Rudolph “Rick” Arial Jr.
(Nov. 25, 1948-August 24, 2020)
Rudolph “Rick” Arial was born November 25, 1948, in Wahiawa, Hawaii, to Rudolph “Rudy” and Frisidicion Aton “Fritzi” Arial and died of Lewy Body Dementia August 24, 2020, surrounded by his adoring family at home in St. George, Utah. As an only child, Rick entertained himself playing sports and making music with cousins and friends. He collected stamps, coins, comic books, and baseball cards. He roamed the hills of rural Oahu with his Welsh Corgi, Pete. He grew and harvested pineapple in a family tradition of four generations. In his youth, Rick attended several churches including Buddhist, Catholic, Methodist, Baptist, and Presbyterian. His parents offered him the option of choosing a religion.
Eventually, at the age of sixteen, he was baptized into the Church of Jesus Christ of Latter-day Saints. Rick loved the Gospel of Jesus Christ and enjoyed serving in several
Bishoprics—ministering to others, singing in choirs, and leading youth groups and Young Single Adults. Rick was the only member of the Church of Jesus Christ of Latter- day Saints in his family until he baptized his father at the age of eighty-six. Rick played trombone in the Leileihua High School Band and also sang and played drums as a founding member of the rock band, The Raven’s Five. He attended BYU - Hawaii and BYU-Provo on academic and music scholarships and played in Synthesis under the direction of Bob Campbell and Newell Daley. He earned a Master of Business Administration degree from Central Michigan University. Under a full moon over Hilo Bay, he fell in love at first sight with Bette Oveson. They were married December 19, 1969 in the Salt Lake City LDS Temple. Their four wonderful children were born and raised in Provo, Utah; Richfield, Utah; Mililani, Oahu, Hawaii; and St George, Utah. Christian, Creighton, Tia and Cameron, meant the world to Rick.
Rick loved family holidays, boating adventurers (Lake Powell, Quail Creek, and Gunlock), and memorable vacations to Disneyland and the beaches of Southern California and Hawaii. Rick always brought along music and enjoyed dancing to the Beach Boys. Rick respected the work of many classical composers, especially Benjamin Britten, Ralph Vaughn Williams, Giuseppe Verde, and many twentieth century composers. Rick was a fan of Frank Zappa, Buffalo Springfield, The Rolling Stones, and many others. Rick loved movies and often quoted them with his own twist. One “Ricky-ism” he identified with and shared often is from the movie What About Bob. Rick would say, “There are two types of people in this world, those who like Neil Diamond and those who…(like Neil Young).” Rick was the latter. His children loved watching him play the bass trombone in the Southwest Symphony for eighteen years. He served as President of the Dixie State University Celebrity Concert Series and played with DSU students in the orchestra and jazz bands, where they called him “Grandpa.”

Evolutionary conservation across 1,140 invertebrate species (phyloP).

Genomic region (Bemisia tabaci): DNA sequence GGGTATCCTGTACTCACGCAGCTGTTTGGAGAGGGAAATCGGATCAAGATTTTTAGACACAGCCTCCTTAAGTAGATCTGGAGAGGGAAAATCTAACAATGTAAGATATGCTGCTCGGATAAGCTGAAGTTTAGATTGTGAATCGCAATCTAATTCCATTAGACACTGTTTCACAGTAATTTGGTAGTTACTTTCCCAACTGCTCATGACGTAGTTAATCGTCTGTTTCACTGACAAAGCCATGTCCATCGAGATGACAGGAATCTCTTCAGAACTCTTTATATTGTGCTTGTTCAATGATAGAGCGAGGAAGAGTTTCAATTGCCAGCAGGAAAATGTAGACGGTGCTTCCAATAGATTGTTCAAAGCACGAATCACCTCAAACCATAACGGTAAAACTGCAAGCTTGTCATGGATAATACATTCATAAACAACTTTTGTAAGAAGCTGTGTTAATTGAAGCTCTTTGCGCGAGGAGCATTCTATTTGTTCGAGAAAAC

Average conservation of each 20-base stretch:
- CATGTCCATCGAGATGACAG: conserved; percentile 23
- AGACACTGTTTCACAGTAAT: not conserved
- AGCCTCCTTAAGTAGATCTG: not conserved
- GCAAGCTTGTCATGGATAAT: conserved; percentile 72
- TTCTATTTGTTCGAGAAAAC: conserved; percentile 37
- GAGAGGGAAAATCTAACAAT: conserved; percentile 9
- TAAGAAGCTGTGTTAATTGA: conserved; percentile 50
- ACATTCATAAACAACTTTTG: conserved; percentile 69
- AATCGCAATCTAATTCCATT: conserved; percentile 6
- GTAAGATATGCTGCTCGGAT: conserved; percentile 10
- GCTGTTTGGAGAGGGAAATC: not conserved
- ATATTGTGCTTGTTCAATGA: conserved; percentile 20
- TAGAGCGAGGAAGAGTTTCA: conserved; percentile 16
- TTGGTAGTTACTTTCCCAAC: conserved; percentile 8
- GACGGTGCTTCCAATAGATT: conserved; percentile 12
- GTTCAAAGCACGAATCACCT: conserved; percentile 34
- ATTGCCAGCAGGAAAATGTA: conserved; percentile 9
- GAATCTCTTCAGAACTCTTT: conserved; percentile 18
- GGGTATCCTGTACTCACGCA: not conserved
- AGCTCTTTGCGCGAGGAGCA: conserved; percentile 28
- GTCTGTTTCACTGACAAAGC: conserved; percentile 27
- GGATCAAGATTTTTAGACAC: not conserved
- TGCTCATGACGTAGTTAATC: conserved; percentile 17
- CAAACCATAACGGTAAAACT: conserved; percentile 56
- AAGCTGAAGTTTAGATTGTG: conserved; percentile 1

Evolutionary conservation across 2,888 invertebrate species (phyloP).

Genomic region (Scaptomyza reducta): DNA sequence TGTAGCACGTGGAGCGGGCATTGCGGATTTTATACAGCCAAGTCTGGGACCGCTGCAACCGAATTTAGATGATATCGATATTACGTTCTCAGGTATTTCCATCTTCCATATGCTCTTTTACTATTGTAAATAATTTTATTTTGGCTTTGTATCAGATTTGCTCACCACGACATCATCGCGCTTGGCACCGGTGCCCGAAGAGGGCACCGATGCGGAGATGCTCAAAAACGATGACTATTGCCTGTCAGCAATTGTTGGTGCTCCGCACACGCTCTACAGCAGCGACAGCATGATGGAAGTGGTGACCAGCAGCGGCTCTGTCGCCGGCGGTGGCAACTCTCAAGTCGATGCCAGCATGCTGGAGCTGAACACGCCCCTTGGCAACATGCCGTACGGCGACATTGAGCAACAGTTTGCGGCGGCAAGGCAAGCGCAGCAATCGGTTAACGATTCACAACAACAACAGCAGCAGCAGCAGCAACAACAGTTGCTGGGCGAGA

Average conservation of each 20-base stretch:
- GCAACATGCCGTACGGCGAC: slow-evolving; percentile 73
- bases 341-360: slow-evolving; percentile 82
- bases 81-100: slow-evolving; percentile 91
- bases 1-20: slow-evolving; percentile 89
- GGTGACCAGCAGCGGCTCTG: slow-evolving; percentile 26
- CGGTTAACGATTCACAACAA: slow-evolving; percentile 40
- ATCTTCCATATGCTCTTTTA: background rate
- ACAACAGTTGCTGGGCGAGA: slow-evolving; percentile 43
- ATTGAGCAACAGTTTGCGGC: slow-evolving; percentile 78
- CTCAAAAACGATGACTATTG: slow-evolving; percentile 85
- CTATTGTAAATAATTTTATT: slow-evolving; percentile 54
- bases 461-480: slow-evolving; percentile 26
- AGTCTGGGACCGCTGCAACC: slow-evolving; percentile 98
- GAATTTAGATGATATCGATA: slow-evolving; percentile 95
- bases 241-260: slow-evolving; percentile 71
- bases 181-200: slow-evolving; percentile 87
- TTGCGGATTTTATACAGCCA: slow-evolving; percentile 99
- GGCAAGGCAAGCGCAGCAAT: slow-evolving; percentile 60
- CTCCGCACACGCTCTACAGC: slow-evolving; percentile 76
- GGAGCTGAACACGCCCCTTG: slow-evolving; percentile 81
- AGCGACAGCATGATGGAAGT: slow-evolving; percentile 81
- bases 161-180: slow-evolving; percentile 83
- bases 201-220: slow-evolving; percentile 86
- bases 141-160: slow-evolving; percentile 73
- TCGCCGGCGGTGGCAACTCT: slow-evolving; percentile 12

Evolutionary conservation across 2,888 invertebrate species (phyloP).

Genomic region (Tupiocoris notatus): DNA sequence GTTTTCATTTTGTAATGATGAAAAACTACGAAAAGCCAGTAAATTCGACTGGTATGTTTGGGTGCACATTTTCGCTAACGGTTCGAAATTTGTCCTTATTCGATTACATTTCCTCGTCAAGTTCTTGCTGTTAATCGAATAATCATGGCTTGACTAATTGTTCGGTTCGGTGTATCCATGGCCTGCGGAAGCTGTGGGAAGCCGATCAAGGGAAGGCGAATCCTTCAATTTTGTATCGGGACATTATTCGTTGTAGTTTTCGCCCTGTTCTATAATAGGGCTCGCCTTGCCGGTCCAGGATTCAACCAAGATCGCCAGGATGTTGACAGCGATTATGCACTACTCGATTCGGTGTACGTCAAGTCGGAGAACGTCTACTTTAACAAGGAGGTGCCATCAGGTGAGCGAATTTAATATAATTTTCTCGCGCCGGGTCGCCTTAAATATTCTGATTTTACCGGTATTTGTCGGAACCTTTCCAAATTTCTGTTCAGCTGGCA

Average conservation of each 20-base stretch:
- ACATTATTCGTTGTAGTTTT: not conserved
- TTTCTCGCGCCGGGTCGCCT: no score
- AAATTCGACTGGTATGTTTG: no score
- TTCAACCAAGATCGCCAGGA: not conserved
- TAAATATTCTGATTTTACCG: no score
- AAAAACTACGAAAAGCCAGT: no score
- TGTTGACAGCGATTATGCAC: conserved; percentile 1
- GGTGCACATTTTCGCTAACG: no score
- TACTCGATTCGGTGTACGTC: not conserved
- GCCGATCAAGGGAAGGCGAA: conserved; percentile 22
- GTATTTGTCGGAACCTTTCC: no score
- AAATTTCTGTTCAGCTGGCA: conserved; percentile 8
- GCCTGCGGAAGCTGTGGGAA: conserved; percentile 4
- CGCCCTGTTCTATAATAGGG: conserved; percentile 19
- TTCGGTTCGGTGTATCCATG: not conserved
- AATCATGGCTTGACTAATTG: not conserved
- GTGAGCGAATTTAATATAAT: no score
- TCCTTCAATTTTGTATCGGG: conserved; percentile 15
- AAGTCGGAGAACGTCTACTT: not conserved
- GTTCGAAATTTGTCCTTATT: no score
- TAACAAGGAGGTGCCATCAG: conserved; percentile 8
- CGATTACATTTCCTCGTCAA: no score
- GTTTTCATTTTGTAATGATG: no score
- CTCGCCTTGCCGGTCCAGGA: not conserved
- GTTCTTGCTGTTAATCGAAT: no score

Watching, coaching and playing sports were highlights of his life, especially playing tennis at the Bloomington Country Club and in the World Senior Games. Rick rode desert motocross throughout Central Utah and was always up for a good game of Chess. Rick was pleased all four of his children ran the St George Marathon, graduated from Dixie State University and received further degrees at other institutions. He adored the spouses of his children and all sixteen of his amazing grandchildren. He also relished watching his children and grandchildren perform music, play athletics, and engage in entrepreneurship.
Rick led an exemplary life full of fun, humor, faith, love, devotion, and perseverance. Rick’s life was filled with service to his religion and fellowmen. Rick and Bette served a Hosting Mission for six years at the Joseph Smith Memorial Building at Temple Square, in Salt Lake City, Utah. Rick cherished meeting strangers, listening to their stories and sharing his faith. He enjoyed assisting senatorial, congressional and municipal political campaigns. He worked in retail management and was known for his knack for fashion and style.
Rick is survived by: his wife of fifty-one years, Bette Oveson Arial; his children Christian Arial (St. Petersburg, Florida), Creighton (Kelly) Arial (Hailey, Idaho), Tia (Andrew) Fackrell (Las Vegas, Nevada), and Cameron (Jamie) Arial, Boise, Idaho; his grandchildren: Alice, McKinna, Dylan, and Alyse Arial; Ian, Ari, Fiona, Ove, Annie, Asa, and Indy Fackrell; Beck, Lincoln, Cache, Golden, and Mabel Arial.
Rick was preceded in death by his parents, Rudolph “Rudy” Arial and Frisidicion “Fritzi” Arial.
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